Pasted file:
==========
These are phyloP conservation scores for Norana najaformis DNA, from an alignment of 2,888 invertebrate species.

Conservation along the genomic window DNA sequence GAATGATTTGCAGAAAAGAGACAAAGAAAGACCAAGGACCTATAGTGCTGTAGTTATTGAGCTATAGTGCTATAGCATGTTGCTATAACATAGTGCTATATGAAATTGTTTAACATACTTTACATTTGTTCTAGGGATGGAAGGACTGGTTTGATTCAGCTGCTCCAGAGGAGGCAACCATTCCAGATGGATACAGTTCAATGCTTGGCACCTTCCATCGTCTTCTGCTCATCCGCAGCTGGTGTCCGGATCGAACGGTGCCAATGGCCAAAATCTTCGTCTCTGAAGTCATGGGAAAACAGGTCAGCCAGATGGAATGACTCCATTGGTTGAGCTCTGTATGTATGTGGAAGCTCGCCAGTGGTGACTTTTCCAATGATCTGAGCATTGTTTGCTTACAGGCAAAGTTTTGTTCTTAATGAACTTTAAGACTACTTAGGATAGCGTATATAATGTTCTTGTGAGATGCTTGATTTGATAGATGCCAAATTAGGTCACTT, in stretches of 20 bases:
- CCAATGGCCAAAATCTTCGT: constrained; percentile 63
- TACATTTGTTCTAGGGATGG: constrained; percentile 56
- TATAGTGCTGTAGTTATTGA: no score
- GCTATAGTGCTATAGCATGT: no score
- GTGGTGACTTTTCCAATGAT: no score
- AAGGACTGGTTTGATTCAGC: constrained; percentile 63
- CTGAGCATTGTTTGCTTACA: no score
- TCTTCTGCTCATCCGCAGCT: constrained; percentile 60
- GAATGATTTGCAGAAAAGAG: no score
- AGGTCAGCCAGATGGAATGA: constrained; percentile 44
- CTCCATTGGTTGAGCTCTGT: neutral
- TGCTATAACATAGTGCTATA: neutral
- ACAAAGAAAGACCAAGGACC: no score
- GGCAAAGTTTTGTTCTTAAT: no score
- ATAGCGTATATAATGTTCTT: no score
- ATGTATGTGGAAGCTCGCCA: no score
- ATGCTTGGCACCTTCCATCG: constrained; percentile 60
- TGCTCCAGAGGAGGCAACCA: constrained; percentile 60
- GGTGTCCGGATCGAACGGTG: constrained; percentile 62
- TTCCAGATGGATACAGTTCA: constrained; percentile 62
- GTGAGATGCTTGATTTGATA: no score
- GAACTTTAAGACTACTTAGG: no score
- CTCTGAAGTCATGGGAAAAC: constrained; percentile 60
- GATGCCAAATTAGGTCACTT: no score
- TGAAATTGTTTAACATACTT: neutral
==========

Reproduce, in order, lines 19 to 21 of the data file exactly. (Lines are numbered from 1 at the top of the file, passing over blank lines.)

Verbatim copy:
- ATGCTTGGCACCTTCCATCG: constrained; percentile 60
- TGCTCCAGAGGAGGCAACCA: constrained; percentile 60
- GGTGTCCGGATCGAACGGTG: constrained; percentile 62